State capitalist countries can also use more subtle means to tilt the playing field in favour of local companies. The headed by professional managers rather than state bureaucrats — should be treated differently than other foreign multinationals. China’s oil and gas majors in particular remain highly political creatures. Their ties to the Chinese Communist Party and to the government are strong, and their decision-making processes state can require licences that apply mainly to imported goods, limit imports to a small number of ports of entry or impose stringent (or unattainable) health, safety or environmental standards. Governments can direct local banks to favour domestic over foreign borrowers. Or the state can simply refuse to enforce existing laws and regulations. The unwillingness of Chinese officials to protect foreign firms’ intellectual property rights has undermined Beijing’s relations with several other governments but accomplishes the state’s domestic political goals.
Finally, the secrecy with which many of Asia’s SOEs and sovereign wealth funds operate creates myriad risks and challenges. The governments that control sovereign wealth funds insist that their mission is to maximize return on investment, not to advance political goals. Yet, because so many of them operate behind a veil of secrecy, the rest of the world is essentially expected to take their word for it. The leaders of free-market countries such as Canada have no proof that foreign governments seek to exploit their openness and thereby gain political advantage. But neither do they have evidence to the contrary. They are left to weigh the cost of shutting out much-needed investment against hypothetical threats.
Given these risks, SOEs looking to invest in Canada — even those headed by professional managers rather than state bureaucrats — should be treated differently than other foreign multinationals. China’s oil and gas majors in particular remain highly political creatures. Their ties to the Chinese Communist Party and to the government are strong, and their decision-making processes and strategic calculations will remain highly opaque, even to their foreign partners and allies. Understanding a partner’s ambitions and weaknesses — both inside and outside of Asia — will be crucial for the success of any joint venture on Canadian soil.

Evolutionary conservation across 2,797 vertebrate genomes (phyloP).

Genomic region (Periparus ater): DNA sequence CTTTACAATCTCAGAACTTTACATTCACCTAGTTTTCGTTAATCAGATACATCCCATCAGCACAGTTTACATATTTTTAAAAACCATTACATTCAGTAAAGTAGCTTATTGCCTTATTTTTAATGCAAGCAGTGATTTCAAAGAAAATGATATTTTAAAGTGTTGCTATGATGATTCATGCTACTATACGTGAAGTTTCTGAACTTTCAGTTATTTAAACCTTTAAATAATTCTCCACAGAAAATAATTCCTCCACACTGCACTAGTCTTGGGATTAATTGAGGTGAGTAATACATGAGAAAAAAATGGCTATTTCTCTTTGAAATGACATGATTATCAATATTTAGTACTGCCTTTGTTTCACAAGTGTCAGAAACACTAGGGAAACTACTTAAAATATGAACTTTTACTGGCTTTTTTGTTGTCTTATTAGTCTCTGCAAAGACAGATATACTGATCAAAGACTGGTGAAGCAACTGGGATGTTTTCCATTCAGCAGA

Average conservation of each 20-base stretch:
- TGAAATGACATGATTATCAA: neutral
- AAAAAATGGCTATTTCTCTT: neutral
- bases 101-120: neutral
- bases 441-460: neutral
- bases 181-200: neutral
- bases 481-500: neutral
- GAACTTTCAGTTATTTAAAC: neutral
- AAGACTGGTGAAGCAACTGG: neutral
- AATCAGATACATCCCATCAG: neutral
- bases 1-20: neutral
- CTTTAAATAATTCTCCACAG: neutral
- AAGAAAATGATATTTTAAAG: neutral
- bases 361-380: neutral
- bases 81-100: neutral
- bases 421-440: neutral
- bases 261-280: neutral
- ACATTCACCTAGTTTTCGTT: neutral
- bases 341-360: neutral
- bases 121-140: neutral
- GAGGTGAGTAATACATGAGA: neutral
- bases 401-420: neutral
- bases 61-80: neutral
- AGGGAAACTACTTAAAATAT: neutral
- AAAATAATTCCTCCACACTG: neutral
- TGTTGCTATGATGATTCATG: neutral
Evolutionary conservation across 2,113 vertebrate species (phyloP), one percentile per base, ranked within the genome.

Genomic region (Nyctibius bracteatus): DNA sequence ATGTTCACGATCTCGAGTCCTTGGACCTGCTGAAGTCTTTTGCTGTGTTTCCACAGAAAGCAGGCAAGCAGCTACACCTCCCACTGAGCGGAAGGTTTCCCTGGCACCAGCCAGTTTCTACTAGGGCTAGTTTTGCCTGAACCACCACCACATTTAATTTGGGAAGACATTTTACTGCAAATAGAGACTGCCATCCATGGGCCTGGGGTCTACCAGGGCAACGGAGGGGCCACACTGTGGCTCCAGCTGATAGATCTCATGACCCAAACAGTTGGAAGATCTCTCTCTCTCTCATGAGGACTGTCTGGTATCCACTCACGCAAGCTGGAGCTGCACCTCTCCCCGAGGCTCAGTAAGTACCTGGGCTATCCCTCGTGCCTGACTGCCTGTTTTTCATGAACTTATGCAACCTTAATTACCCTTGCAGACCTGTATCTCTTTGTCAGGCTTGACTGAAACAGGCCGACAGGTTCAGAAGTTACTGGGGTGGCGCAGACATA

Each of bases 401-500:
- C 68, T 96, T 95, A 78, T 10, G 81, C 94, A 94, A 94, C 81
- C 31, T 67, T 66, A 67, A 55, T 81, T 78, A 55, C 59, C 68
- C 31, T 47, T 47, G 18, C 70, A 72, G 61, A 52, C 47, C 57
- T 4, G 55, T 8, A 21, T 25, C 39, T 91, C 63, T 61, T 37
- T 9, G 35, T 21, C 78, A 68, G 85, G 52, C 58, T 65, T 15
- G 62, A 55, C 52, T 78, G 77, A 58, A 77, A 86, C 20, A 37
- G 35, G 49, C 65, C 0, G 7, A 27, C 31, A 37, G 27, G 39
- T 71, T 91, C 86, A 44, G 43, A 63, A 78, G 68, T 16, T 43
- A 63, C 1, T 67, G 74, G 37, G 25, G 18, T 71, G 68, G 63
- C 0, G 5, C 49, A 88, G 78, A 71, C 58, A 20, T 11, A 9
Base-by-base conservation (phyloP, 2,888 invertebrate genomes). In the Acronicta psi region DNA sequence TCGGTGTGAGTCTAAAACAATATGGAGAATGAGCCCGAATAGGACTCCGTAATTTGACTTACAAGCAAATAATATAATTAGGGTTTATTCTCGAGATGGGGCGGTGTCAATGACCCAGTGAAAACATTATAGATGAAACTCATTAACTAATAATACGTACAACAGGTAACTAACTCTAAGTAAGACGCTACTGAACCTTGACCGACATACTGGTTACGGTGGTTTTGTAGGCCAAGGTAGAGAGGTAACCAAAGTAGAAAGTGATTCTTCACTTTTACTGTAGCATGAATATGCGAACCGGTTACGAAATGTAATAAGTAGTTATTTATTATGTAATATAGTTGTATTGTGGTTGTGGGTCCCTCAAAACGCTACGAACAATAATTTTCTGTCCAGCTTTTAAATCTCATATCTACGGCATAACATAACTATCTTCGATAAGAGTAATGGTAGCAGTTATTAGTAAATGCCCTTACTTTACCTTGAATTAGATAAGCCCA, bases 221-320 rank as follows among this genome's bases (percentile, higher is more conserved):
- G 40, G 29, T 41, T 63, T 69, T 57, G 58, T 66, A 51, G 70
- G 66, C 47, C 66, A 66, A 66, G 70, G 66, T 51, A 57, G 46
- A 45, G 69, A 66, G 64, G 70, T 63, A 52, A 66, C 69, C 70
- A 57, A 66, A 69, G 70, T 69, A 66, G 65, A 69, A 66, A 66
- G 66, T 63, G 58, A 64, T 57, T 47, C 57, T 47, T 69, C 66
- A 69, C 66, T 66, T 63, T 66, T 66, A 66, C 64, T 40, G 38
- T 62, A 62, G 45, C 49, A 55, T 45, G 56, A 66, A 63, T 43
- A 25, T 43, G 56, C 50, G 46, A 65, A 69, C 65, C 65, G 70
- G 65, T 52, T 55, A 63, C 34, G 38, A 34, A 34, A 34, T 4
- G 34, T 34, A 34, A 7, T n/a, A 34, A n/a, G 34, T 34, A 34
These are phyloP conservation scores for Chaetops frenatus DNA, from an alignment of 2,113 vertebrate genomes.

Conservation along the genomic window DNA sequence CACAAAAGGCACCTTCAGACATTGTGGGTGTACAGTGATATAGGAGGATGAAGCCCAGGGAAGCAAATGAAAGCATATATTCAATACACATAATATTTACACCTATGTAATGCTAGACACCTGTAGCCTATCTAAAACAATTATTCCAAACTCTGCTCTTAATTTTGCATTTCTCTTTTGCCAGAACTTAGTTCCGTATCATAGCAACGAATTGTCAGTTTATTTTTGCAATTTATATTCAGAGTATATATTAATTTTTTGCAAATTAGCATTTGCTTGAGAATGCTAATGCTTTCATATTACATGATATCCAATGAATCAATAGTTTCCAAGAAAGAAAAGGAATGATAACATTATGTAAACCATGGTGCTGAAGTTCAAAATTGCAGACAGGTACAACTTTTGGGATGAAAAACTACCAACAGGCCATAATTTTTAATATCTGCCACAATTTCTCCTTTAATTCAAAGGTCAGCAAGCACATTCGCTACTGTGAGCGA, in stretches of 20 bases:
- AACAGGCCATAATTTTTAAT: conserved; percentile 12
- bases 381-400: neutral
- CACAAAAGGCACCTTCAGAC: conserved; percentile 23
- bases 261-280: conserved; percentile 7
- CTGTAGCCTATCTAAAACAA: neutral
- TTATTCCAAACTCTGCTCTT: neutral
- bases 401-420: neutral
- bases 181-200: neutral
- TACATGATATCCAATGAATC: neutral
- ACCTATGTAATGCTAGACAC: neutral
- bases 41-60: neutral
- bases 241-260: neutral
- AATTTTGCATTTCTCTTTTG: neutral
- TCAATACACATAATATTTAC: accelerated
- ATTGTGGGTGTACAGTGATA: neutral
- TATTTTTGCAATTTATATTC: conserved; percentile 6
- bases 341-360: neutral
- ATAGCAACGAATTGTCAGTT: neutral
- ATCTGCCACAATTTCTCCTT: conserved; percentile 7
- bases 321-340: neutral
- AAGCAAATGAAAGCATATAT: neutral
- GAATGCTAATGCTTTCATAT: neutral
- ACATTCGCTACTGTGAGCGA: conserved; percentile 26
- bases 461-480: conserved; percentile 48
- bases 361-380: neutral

As noted above, there are compelling reasons why Canada and Canadian firms should look toward Asia for growth. In the process, however, corporate risk managers must assess and monitor the quality and transparency of economic governance. The good news is that, over time, Asia’s state-owned corporate giants are veering toward greater operational efficiency and environmental responsibility. Growing awareness of political and security risks will shape these firms’ strategies: their need to partner with international peers will grow as their appetite to engage in risky investments wanes. In the long run, their corporate governance practices will align more closely with those of Western firms. Canadian investors have much to offer their Asian counterparts, not least deep-water exploration expertise as well as advancements in unconventional energy development — the future growth areas for Asian oil and gas firms, in the region and abroad.
Natural resources will continue to figure prominently in Canadian-Asian trade and investment ties. As China’s demand for oil and gas continues to increase, SOEs will seek to secure more resources and acquire expertise to develop their domestic unconventional oil and gas plays. Canadian investors will find opportunities in this burgeoning market, including the chance to capitalize on inflows of Asian cash to develop Canada’s domestic resources.
However, Asian money does not come cheaply these days, and Asian SOEs are no longer happy to hand over cash simply to add one more asset to their portfolios. With those firms more pressed by their government and by their own commercial strategies to minimize risk and losses, they will demand more for their money — including a bigger say in operational decisions and greater access to managerial and technological know-how. While collaboration with Asian companies makes sense in the short term, Canadian investors must bear in mind that doing so will create more serious competitors over the longer term, both in the Asian market and overseas.
Recognizing risks does not mean closing doors. The temptation will be great to block some of these companies from access to Canadian markets, as US officials have done in the past. In some cases, this may be appropriate, since state-owned companies tend to be less transparent than their privately owned rivals. Those that fit this description clearly merit scrutiny. But barring SOEs and/or sovereign wealth funds from investing in Canadian markets would come with an opportunity cost, and there are good reasons to welcome both foreign state-directed investment and partnerships between Canadian and foreign state-owned companies. Beyond the direct opportunities these relationships may provide for Canada and its domestic economy, partnerships can boost the prospects of Canadian companies operating abroad.